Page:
December 11 is a big day for me. This day marks my six month anniversary. On June 11 I received the gift of a new life through a heart transplant. Throughout the whole process of preparation for my transplant the subject of “the first six months after transplant” kept coming up. Back in June, December 11 seemed like a lifetime away. I can’t even begin to understand all of the medical science involved in this whole thing. What I do know is that after six months I have no rejection, I am almost totally off steroids, I am stopping one of my infection drugs and my latest round of cardiac rehab will be coming to an end. I can safely say that I have made it to a very important milestone in my journey. Not that there can’t still be problems, but making it successfully through the first six months, especially as wonderfully as I have made it, is a very big deal. At least I am treating it as a very big deal.
Making it successfully to my six-month mark also opens the door for some other things. I am allowed to travel by airplane. Although, if I do travel by airplane, I will be wearing a mask. I know that I heard all of the stories about perfectly healthy people getting sick after riding on an airplane in the past, but in my current situation, the frequency of the stories really stick out. I’m amazed at how many non-immune compromised people get sick after riding on a plane. This is something I want to avoid, as the old saying goes, like the plague. A couple of weeks ago, I had a sore throat turn into an ear infection overnight and it wasn’t pleasant. I know that pre-transplant that sore throat would have gone quietly into that good night, but not now.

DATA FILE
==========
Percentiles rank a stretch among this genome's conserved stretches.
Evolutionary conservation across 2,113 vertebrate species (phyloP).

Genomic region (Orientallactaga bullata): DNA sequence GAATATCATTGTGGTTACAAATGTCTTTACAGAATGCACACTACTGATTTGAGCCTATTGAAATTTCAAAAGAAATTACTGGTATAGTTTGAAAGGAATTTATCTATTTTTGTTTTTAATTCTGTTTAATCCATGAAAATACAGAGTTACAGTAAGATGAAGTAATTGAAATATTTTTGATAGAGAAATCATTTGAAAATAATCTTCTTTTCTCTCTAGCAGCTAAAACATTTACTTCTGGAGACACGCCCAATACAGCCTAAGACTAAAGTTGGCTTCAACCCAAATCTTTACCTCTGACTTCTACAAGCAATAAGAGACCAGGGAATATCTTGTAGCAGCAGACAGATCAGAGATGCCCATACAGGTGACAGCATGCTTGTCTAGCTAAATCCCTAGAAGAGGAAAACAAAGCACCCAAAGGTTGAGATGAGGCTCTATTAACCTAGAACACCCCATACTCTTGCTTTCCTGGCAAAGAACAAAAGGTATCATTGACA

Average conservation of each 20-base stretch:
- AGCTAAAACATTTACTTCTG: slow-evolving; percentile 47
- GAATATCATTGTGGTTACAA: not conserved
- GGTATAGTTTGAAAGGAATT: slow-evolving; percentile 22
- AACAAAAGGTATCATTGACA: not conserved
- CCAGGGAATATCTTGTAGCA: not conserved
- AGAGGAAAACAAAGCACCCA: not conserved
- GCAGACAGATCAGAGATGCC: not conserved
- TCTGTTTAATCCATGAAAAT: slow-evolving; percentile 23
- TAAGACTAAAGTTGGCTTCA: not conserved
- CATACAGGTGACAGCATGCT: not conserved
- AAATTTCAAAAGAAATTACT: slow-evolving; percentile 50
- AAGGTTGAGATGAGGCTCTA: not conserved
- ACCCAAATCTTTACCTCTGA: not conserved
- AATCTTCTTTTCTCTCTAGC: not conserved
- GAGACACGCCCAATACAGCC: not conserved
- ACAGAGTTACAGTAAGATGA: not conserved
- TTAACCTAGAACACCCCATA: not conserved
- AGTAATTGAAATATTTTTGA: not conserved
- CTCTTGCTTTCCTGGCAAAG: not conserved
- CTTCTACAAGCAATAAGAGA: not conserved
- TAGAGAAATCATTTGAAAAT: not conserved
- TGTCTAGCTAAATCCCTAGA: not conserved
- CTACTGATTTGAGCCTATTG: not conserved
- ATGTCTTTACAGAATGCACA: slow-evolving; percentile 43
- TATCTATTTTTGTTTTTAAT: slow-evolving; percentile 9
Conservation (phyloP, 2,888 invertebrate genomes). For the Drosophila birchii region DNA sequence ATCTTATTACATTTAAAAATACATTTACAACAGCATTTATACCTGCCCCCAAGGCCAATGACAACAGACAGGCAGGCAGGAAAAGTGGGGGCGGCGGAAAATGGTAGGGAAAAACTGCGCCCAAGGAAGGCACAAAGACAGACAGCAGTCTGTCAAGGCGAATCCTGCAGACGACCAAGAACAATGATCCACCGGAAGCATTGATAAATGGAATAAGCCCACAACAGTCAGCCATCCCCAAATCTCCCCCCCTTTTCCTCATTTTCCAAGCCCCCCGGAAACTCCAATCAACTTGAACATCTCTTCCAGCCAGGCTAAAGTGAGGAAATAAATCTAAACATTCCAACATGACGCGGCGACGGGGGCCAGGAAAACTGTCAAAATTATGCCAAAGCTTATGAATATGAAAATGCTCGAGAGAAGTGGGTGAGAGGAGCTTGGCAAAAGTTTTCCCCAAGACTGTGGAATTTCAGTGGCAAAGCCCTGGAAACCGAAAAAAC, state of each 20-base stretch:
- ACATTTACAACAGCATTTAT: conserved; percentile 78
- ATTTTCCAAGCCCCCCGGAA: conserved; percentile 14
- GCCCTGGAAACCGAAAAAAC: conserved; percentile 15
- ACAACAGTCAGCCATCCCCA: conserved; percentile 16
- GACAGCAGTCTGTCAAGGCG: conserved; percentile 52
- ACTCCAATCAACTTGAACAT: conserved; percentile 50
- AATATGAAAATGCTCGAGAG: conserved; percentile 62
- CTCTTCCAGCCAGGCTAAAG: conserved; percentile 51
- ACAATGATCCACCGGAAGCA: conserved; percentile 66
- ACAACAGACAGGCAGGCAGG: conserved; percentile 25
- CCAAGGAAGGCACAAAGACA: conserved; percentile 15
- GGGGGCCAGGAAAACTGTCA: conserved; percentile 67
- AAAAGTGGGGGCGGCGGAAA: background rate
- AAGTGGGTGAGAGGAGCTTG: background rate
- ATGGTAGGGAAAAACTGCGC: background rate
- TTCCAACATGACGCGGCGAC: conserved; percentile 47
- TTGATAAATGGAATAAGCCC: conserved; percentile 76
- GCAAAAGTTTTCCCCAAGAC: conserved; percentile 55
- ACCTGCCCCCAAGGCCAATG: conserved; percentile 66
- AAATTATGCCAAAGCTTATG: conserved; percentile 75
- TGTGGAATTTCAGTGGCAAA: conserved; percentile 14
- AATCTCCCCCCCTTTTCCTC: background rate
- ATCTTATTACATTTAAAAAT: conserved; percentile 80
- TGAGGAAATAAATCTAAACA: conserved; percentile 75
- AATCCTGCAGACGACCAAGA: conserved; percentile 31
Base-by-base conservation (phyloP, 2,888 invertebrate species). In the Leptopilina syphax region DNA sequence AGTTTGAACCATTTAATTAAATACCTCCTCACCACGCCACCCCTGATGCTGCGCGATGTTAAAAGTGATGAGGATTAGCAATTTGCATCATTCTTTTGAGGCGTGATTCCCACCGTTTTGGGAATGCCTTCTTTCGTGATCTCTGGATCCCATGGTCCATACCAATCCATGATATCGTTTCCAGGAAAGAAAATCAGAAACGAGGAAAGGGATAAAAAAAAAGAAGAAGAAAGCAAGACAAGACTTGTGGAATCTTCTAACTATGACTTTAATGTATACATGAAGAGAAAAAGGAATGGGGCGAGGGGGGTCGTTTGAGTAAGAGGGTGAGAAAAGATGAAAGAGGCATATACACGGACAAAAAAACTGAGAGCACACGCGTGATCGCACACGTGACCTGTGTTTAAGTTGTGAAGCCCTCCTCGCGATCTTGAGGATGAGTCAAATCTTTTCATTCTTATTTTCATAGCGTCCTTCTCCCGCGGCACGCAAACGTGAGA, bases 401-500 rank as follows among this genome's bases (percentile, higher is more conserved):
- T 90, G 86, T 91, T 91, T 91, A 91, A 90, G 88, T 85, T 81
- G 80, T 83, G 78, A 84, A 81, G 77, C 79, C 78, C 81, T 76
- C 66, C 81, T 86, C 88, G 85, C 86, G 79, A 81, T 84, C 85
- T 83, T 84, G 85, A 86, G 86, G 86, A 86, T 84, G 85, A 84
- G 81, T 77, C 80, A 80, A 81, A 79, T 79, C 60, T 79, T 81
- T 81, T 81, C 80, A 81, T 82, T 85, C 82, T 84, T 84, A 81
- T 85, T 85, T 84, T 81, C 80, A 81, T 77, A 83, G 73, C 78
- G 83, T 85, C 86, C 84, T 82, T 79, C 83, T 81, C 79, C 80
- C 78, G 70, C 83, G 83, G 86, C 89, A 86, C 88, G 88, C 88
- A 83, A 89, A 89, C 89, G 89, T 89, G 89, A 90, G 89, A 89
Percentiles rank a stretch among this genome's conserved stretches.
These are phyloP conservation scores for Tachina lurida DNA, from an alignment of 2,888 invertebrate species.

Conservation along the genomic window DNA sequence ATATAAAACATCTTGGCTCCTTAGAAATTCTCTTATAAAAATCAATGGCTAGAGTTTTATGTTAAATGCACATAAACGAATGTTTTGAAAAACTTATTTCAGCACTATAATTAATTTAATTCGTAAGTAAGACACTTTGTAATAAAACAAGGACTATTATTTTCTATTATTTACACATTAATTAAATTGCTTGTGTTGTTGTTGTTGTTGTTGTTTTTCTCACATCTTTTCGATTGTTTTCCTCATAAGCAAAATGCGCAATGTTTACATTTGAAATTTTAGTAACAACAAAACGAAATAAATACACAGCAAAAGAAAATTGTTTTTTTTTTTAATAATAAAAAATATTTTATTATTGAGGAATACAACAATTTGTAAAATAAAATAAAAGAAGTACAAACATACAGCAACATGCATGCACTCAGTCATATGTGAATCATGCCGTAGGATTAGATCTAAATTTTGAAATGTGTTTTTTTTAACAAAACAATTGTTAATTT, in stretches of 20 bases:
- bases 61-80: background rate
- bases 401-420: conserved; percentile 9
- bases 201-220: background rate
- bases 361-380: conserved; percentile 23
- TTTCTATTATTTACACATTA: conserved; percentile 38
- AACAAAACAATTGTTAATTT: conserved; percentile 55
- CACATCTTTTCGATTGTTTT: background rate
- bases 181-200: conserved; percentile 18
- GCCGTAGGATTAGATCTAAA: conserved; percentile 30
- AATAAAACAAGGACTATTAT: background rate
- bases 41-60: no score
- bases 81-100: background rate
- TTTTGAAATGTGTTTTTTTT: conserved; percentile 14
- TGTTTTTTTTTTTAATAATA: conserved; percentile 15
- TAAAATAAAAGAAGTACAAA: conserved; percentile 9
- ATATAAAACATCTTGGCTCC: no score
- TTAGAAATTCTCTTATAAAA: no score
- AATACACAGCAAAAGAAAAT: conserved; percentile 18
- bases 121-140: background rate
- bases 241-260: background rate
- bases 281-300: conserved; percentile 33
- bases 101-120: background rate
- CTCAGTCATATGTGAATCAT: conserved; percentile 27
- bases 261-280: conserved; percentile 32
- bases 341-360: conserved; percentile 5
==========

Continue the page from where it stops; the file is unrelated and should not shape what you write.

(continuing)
Even more exciting than the freedom to travel by airplane is the opportunity to finally send a letter to my donor’s family. It was suggested that I wait at least six months so that the family could have time to mourn and to process the death of their loved one before I make contact. It is a very interesting process. I will write a letter that will be delivered to the organization that brokered my connection with my donor. This organization will review my letter to make sure that it doesn’t have too much information about me or anything else inappropriate. I am not allowed to share personal information about myself so as not to create a situation where someone can Google me or stalk me in some other way. The same is true for me. I know nothing about my donor, other than he was between the ages of twenty and thirty.
Once the donors family receives my letter they have the opportunity to do the very same thing. If they decide to respond to my letter, it will be funneled back through the same organization who will make sure that their letter is appropriate before delivering it to me. Of course, the family of my donor has the right to not reply to my letter. At that point everything is done. I will have to live with the basic knowledge that my donor was a young man between the ages of twenty and thirty. If the family of my donor makes the choice to answer my letter, then we can start to communicate with each other directly, with no middle man. It would be at this time that we could make arrangements to meet in person.
That is something that I would love to do. I would love to meet my donor’s family and to hear about my hero’s life. I want to know his story and I am hopeful that they will want to know mine. I go into this part of my journey totally aware that I have no control over my donor’s family and their willingness to open their lives up to me. I am good with however it all turns out, but I won’t hide the fact that I hope and pray that they are open to meeting me and my family. Michelle and I will start to work on our letter during her upcoming Christmas break from school. I am sure that we will write and re-write this letter several times. It will be like writing a cover letter to the resume that is me. We will be handing the letter over to our Transplant Coordinator some time in January when I go in for my next biopsy. I will make sure to keep you updated.